Academic journal article Albany Law Review

Keynote Address

Academic journal article Albany Law Review

Keynote Address

Article excerpt

I am pleased and honored to give the keynote address for this important conference. I am particularly pleased to associate myself with the Robert H. Jackson Program in International and Comparative Law. (1) Robert H. Jackson, as most of you know, was an Albany Law School alumnus and the Chief Prosecutor for the United States at the Nuremberg War Crimes Trials that followed World War II. (2) He played a very important part in giving the Nuremberg Trials the positive meaning they have. The Trials could have been mere revenge or "victor's justice"--as some people expected them to be at the time and as the Tokyo trials of the Japanese Generals tended to be. (3) But instead, the Nuremberg Trials established the Nuremberg Principles and set the groundwork for future international accountability for war crimes and for other gross violations of human decency. The Nuremberg Trials were intended to--and did--set a precedent. They were not like the Supreme Court case of Bush v. Gore (4)---as one majority opinion explained--a decision just for this occasion, unlikely to be repeated, and not expected to set a precedent the court would feel obligated to follow in the future

Justice Robert Jackson helped to define the meaning of the Nuremberg Trials and to wrest a good precedent from the evils of the Nazi era. The principles established at Nuremberg have been applied in the past and will again be applied in the future. (5)

Was Germany under Hitler unique, or might a similar situation arise again? Hitler, not elected chancellor, came to power legally through appointment. (6) In fact the Nazi party had lost some of its appeal to voters and did worse in the last election than it had done in the prior election. Hitler's appointment was a somewhat controversial decision, but many people thought it did not matter much because his opponents did not seem to be much better candidates than he was. Since he had such a slim margin of support in the legislature, people felt that Hitler could not do anything too radical and would not stay in office very long.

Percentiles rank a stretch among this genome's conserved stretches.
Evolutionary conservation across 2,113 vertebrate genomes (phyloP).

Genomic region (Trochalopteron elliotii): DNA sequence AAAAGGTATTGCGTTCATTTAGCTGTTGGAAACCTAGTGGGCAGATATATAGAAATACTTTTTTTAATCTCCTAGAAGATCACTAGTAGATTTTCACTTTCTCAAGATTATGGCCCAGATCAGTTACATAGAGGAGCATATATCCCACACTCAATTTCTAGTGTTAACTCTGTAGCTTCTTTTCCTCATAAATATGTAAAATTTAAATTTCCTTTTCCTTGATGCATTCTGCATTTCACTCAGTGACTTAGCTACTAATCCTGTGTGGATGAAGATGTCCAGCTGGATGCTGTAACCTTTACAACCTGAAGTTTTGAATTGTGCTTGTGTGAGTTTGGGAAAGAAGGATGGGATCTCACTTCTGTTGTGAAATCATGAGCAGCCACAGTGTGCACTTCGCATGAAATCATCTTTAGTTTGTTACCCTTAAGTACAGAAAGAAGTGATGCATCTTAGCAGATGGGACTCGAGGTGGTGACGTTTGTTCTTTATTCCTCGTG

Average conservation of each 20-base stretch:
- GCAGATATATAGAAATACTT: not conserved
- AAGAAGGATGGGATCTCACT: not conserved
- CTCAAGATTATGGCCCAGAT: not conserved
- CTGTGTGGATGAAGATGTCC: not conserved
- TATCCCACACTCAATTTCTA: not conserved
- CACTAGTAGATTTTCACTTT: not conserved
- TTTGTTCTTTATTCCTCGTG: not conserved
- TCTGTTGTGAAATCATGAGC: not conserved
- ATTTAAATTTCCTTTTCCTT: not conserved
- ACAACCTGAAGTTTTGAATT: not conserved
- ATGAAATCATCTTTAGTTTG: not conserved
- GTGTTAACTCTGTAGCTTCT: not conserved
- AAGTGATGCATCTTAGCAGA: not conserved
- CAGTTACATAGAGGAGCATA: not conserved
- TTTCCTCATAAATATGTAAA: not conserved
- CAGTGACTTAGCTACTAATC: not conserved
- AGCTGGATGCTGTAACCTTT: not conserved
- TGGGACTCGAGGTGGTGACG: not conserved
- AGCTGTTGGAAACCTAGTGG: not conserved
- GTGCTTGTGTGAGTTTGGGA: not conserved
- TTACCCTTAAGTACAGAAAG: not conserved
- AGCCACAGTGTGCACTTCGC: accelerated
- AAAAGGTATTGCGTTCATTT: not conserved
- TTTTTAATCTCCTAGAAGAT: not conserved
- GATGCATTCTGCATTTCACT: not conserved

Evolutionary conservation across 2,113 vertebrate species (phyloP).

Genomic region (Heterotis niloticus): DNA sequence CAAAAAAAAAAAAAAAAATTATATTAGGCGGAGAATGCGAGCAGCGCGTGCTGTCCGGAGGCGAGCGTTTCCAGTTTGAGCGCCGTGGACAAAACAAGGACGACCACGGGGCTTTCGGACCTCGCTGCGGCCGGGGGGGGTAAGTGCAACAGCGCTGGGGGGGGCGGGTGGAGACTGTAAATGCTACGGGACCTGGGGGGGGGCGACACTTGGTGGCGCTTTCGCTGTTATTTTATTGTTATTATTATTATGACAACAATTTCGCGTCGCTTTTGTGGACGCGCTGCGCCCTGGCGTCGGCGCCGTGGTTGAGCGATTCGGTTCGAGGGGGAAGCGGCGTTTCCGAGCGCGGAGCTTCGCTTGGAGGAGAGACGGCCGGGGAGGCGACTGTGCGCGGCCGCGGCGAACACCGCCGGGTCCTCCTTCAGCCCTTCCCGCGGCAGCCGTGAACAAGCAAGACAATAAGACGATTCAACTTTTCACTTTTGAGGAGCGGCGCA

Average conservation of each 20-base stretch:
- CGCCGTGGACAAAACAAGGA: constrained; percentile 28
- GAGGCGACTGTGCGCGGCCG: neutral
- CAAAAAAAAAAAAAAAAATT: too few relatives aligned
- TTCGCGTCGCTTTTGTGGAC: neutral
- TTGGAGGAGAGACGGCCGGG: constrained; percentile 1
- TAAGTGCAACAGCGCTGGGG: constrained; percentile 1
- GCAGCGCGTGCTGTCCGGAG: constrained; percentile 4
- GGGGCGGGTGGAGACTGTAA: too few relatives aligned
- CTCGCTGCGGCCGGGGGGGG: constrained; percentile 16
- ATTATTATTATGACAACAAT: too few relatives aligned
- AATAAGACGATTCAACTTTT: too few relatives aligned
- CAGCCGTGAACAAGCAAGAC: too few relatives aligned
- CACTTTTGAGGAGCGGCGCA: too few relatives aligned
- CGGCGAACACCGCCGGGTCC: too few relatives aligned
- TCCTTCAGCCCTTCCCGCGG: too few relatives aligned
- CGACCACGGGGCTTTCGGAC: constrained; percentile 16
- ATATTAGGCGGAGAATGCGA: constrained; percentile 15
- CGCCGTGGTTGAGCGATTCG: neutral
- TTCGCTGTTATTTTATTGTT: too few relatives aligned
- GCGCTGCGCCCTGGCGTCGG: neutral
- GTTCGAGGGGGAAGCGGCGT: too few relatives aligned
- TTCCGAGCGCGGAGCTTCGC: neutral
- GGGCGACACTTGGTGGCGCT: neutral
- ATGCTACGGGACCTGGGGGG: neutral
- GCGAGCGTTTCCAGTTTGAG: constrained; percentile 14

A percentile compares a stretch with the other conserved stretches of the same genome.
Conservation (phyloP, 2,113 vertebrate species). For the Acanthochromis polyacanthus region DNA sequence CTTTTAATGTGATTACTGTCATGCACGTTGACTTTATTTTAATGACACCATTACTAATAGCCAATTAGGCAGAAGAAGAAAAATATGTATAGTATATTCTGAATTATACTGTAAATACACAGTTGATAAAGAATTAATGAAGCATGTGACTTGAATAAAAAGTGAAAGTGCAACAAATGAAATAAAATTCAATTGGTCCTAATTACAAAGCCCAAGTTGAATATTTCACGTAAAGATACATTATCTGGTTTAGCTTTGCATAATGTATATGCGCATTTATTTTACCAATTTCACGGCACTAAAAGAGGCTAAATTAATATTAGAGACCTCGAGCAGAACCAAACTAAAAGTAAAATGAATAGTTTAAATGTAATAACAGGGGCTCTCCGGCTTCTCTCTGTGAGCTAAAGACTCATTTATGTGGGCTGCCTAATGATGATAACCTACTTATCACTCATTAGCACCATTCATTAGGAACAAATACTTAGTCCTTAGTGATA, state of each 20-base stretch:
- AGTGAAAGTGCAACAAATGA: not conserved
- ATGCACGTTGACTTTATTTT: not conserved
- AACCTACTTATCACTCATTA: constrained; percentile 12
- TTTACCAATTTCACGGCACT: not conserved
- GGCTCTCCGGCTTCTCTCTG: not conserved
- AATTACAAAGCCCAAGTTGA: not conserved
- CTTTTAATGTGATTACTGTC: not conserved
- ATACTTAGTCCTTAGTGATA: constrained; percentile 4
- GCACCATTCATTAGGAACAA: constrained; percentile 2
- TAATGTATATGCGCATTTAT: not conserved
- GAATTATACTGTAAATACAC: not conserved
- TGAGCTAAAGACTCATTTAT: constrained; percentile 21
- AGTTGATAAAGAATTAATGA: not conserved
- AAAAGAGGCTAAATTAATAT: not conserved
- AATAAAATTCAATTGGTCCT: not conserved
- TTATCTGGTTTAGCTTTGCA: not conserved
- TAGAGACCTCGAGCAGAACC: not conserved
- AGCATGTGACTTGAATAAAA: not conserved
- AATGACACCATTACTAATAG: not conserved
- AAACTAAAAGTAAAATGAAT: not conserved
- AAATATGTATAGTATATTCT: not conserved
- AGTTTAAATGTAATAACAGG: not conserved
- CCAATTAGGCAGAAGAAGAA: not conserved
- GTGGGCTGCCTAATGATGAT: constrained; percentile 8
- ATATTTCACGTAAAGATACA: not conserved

Then there was the Reichstag fire. (7) Today the burning of the Reichstag may not seem like such a big disaster, but it was as shocking to Germans then as the events of September llth were to Americans in 2001. The Germans were so shaken that they allowed their legislators to pass Hitler's Enabling Act, which provided the legal basis for Hitler to seize more power, undermine civil liberties and embark on wars to create what he called a New World Order. (8) At the time it was passed, the Enabling Act might have seemed no more radical than the U.S. Patriot Act and the Anti-Iraq Resolution recently enacted by the U.S. Congress seem today. (9) Hitler's war plan was to hit the enemy with overwhelming superior military force and to defeat the opponent in a very short time by using the most modern weapons of the day. He could not afford many German casualties, but he felt confident of the success of his blitzkrieg policy.

In fact, Hitler made a very elaborate effort to explain the necessity of a German attack on Poland. He argued that Poland posed an unacceptable threat to Germany's national security, he offered significant "proof" of Polish incursions over the German border, and asked rhetorically how many times Germany must turn the other cheek. Finally, when everything else failed--according to Hitler--he said that he could delay no longer and that he had no choice but to take Poland.

As long as they seemed to be winning, suffered few German casualties, and benefited from slave labor and raw materials, the German people were quite satisfied with the war.

This background is relevant to this conference and important for at least two reasons. First, the themes we are dealing with involve issues that are susceptible to a variety of different social meanings. Just as the Nuremberg Trials could have turned out to be better or worse in the end--depending on the social meaning established for them--so too the World Bank's engagement in social issues and CEDAW's (10) impact on Muslim societies can be beneficial or detrimental depending on the social meaning established for their engagement and impact. …

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